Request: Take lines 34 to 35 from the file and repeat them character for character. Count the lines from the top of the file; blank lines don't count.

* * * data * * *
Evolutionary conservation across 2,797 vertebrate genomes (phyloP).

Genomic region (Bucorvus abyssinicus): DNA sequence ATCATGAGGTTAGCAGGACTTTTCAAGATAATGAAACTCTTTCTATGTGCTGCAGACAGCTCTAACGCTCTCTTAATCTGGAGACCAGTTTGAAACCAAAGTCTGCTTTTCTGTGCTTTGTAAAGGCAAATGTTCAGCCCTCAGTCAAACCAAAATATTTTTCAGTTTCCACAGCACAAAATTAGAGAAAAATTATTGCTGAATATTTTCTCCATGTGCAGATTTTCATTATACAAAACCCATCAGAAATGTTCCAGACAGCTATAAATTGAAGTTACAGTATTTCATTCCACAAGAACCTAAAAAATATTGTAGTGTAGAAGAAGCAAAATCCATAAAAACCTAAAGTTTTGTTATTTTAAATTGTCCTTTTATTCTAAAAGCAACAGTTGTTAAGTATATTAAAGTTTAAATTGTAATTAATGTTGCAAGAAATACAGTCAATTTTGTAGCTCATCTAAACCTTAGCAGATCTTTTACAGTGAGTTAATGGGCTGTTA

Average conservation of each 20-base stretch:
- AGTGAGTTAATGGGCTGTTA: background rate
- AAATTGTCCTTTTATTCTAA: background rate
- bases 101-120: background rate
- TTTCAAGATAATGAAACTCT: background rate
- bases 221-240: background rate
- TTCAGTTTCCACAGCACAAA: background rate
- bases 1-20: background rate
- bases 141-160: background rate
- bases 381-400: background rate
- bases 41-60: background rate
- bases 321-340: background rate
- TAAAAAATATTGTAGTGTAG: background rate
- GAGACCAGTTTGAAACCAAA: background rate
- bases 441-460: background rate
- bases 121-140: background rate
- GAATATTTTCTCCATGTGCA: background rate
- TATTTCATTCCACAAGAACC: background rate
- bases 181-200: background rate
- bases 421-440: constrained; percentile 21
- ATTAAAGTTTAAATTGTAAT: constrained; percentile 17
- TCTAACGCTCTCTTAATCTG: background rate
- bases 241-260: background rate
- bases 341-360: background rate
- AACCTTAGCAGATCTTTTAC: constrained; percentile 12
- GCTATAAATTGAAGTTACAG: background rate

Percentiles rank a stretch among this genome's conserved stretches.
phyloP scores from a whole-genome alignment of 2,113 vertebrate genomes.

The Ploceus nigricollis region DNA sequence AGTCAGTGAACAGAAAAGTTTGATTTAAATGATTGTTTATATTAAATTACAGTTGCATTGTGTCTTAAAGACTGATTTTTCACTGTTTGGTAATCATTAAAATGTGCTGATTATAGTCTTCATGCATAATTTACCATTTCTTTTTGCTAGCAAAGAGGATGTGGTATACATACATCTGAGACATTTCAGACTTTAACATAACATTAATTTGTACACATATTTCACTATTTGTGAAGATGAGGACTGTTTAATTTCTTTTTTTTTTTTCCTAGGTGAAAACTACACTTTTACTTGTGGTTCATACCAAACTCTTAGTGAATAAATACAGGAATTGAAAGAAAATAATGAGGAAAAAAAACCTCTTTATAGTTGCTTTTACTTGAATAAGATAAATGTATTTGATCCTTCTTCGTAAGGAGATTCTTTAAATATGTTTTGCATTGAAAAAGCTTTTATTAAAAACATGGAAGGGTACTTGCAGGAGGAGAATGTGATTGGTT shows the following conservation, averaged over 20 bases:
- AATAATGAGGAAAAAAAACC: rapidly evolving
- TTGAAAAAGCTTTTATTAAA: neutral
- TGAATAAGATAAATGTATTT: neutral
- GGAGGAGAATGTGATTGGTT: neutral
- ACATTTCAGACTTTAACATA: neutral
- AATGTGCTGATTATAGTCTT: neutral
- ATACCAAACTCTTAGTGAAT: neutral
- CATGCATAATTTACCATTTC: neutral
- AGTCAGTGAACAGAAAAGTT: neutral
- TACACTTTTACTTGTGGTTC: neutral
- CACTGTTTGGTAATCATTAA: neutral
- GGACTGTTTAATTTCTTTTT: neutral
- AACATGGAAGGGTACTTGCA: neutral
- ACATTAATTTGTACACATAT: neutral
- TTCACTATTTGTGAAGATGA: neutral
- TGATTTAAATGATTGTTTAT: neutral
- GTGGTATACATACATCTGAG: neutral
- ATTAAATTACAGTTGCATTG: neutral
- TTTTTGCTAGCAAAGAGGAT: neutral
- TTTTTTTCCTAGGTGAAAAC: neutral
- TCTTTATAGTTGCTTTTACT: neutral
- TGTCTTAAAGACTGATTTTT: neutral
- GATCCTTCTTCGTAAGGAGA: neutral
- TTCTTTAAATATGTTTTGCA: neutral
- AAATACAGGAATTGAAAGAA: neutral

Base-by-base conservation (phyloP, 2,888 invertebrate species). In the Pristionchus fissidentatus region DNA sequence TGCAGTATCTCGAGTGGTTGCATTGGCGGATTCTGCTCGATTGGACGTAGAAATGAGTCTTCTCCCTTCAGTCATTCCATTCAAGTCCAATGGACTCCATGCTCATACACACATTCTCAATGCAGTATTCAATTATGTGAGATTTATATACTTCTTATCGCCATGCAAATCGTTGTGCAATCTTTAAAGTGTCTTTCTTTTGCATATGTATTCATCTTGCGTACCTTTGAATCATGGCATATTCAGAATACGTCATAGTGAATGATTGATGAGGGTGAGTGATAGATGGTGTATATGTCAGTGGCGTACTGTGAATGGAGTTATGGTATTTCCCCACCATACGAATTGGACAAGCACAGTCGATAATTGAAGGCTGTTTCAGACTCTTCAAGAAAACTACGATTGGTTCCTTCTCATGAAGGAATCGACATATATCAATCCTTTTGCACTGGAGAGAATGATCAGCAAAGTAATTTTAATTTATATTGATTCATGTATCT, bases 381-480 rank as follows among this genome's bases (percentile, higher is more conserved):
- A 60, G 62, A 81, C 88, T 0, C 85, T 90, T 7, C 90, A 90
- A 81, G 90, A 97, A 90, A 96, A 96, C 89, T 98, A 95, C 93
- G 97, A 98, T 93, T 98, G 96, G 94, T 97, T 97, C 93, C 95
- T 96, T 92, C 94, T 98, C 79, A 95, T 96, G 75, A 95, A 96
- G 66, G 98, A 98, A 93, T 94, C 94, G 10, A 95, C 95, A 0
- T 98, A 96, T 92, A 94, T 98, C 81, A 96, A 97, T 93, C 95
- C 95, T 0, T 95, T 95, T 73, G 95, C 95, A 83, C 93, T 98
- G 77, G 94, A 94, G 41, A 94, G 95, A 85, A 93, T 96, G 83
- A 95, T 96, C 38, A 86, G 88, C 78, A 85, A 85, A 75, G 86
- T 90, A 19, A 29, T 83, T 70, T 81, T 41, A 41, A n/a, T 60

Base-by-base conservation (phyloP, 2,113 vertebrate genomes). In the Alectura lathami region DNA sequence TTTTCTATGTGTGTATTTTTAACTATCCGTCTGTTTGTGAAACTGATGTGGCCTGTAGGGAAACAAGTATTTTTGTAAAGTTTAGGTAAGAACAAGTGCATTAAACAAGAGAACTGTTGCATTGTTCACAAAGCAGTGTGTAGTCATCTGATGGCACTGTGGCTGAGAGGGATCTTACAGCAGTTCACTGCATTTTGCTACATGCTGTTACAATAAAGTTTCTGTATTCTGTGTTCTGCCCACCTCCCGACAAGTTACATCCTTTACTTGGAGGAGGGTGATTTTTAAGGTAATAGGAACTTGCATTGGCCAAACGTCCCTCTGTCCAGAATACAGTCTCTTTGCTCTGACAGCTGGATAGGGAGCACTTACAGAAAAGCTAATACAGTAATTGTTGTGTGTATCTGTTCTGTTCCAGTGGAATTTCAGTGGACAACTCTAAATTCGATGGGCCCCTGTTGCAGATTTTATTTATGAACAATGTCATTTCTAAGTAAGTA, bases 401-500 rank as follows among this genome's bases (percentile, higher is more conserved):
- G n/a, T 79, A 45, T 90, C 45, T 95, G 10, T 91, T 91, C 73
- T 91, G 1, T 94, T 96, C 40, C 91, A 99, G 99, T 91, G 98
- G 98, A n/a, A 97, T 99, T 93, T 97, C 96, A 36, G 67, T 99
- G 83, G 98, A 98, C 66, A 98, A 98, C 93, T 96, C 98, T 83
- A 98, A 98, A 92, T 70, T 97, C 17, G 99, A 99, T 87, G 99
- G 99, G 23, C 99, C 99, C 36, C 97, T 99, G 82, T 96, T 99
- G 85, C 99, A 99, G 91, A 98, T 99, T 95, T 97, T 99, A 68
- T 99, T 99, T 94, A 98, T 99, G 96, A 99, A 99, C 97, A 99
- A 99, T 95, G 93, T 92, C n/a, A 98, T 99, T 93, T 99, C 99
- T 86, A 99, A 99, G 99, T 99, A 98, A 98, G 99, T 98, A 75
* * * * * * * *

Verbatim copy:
- TGAATAAGATAAATGTATTT: neutral
- GGAGGAGAATGTGATTGGTT: neutral